Catch fish with Mike Ladle.

Catch Fish with
Mike Ladle

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SEA FISHING

For anyone unfamiliar with the site always check the FRESHWATER, SALTWATER and TACK-TICS pages. The Saltwater page now extends back as a record of over several years of (mostly) sea fishing and may be a useful guide as to when to fish. The Freshwater stuff is also up to date now. I keep adding to both. These pages are effectively my diary and the latest will usually be about fishing in the previous day or two. As you see I also add the odd piece from my friends and correspondents if I've not been doing much. The Tactics pages which are chiefly 'how I do it' plus a bit of science are also updated regularly and (I think) worth a read (the earlier ones are mostly tackle and 'how to do it' stuff).

28 August 2007

I'm away on a fishing holiday next week so this may be the last page for a little while - cheers, Mike

I knew it.

As anyone who's been looking at my saltwater diary for a year or so will know I caught bass of 6.5 and 11.5lb on mackerel livebaits last Autumn. The fish were taken from a spot where we catch hundreds of small bass on lures and flies so I was really pleased to get a couple of decent fish. I was pretty certain that the two big fish were not just 'flukes' but I decided to try and prove the point by a concerted livebaiting effort this year. Of course I'd no idea whether the bigger fish might be there all season or not so I started early on and every trip or two I spent half-an-hour or so swimming a live mackerel about on a 6/0 circle hook. Up to now I've not had so much as a sniff and often I've had to watch my pals hauling out bass, pollack and mackerel on plugs and flies while I stood holding the bait rod. Needless to say all the bass caught on lures and flies were the usual size, mostly up to a couple of pounds with the odd one a bit bigger.

Last week I went down one morning with my pals Steve Hill and Nigel Bevis. We started fishing at first light and the lads soon had a few mackerel and small bass. As usual I put the first mackerel on for bait and set it away to search for a predator. Both Steve and Nigel tried the same tactic and for perhaps twenty minutes we were (as always) biteless, then, suddenly my line tightened and began to peel off the spool with a much steadier and more powerful pull than that of the mackerel bait. I called out that I had a bite and the other watched as the line poured out - ten, twenty, thirty metres - time to tighten up??? I flicked the bale arm over and let the fish pull the line tight before slowly raising the rod. The tension increased and I was into a fish. For the next couple of minutes the bass surged away and occasionally boiled on the surface with powerful sweeps of its tail - wonderful stuff. Eventually I was able to slide my fish ashore. It weighed five-and-a-half pounds, no monster but again MUCH bigger than the average fish.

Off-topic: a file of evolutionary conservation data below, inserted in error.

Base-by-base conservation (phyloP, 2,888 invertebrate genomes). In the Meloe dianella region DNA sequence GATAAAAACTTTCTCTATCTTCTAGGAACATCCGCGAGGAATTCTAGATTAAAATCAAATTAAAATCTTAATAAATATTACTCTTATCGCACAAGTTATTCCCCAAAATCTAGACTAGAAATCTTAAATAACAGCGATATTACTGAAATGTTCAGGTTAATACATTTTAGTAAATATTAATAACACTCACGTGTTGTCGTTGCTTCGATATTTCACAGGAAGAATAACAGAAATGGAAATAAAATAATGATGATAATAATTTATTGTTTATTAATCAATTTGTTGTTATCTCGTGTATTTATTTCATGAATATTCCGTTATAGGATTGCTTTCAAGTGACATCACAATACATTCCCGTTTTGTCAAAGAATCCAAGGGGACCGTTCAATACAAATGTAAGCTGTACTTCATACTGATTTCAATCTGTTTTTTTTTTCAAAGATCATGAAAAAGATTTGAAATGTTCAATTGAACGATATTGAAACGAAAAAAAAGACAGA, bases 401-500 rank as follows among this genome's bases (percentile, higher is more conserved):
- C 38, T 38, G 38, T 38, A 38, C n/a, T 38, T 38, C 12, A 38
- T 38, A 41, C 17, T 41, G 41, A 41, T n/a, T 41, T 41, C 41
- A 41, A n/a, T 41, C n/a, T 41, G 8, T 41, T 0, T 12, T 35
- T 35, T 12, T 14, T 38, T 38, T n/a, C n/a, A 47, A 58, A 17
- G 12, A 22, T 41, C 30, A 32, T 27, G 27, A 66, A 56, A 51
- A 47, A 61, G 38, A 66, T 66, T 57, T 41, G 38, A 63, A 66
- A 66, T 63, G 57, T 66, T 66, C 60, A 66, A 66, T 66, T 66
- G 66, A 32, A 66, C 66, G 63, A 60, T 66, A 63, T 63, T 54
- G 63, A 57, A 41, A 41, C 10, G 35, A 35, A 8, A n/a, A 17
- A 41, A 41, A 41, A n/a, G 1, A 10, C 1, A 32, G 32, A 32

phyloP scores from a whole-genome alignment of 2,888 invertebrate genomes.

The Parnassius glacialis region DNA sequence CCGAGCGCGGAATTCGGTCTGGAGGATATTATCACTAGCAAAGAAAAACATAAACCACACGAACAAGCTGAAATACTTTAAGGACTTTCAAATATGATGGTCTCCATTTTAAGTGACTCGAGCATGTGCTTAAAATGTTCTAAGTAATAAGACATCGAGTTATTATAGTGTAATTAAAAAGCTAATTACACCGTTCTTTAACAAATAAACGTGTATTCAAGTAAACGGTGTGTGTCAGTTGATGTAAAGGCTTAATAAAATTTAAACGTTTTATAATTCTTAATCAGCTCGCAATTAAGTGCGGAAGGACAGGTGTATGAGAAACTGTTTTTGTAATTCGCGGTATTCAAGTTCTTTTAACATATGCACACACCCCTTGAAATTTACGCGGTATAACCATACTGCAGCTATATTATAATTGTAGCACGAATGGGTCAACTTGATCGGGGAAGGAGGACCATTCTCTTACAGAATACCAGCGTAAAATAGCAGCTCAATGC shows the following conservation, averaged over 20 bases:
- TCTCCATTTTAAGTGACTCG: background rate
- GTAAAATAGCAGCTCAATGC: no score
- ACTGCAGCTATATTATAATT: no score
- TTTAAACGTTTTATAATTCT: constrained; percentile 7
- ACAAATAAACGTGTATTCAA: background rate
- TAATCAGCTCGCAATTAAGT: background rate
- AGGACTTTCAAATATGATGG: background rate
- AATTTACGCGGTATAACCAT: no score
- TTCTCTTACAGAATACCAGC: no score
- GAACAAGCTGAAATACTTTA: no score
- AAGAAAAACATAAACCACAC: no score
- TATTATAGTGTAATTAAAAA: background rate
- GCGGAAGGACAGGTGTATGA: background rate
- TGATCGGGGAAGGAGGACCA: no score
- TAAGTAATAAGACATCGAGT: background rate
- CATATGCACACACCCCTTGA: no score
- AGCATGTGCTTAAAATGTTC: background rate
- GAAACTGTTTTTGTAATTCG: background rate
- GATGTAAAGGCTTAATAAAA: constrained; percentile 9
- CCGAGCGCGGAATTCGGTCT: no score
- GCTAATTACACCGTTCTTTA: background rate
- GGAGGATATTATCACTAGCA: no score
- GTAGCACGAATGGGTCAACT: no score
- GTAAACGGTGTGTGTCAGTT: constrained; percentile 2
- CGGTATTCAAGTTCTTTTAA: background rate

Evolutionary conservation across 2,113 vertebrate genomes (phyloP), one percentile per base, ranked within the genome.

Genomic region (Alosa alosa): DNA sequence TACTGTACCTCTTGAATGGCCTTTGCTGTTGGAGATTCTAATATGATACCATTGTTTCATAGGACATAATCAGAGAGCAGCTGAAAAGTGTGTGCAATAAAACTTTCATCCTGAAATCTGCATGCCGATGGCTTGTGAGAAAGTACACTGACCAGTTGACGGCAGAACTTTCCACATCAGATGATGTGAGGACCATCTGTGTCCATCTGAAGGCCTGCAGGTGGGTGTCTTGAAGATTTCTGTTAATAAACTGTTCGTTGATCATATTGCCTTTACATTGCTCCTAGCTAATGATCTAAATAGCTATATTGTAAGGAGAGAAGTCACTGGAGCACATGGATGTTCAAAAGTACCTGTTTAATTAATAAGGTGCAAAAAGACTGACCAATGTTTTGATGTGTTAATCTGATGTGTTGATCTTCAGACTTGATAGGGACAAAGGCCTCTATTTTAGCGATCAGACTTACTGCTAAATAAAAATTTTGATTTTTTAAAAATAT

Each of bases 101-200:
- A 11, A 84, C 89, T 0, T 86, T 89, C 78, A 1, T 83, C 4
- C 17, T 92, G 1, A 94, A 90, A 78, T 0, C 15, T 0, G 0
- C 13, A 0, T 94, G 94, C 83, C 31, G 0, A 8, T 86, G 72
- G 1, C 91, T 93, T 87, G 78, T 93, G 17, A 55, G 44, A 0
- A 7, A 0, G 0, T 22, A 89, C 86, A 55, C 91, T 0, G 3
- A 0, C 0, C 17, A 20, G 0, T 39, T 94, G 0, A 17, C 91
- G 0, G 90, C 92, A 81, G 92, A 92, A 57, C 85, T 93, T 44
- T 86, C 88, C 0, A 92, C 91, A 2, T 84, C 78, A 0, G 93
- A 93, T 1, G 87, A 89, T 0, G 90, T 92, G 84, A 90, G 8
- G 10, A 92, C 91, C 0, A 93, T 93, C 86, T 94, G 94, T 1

So there it is. At last, the proof that I needed of the selective nature of mackerel livebaits for bass. The score is now - on lures - hundreds of fish averaging probably less than two pounds with nothing bigger than four - on live mackerel - three fish averaging just under eight pounds, the smallest five-and-a half. Are you convinced? I am.

Of course the interesting question is WHY? Why, for example, don't we catch the bigger fish on the plugs and poppers? I KNOW that they will take these artificials because over the years my friends and I have caught lots of big bass on exactly the same sort of lures that we are using. It MUST be something to do with the mackerel livebaits but what? They are much bigger than most lures, they are very active and cover the water as well as any lure giving off the ultimate vibration and flash, they look exactly like a real fish in distress(because they are real fish in distress!!) and they probably smell of mackerel. In view of my experience with pike I think that the SIZE factor may be the key to it all.

Anyway, just to finish another little puzzle. I know that the fish (e.g. mackerel) 'go off' after the sun comes up. I'd always sort of assumed that they moved out of range of my shore mark. However, at the end of my session I threw in a few mackerel cuttings and watched what happened. To my amazement within a few seconds a shoal of mackerel appeared swimming in and around the cuttings and totally ignored them!!!!! What was that about?????

If you have any comments or questions about fish, methods, tactics or 'what have you.'get in touch with me by sending an E-MAIL to - docladle@hotmail.com

Hard evidence.

This five pounder had no trouble engulfing a fair sized mackerel - was I pleased?

Close up.

A bit on the thin side.  with a decent meal inside it I might have had a six pounder.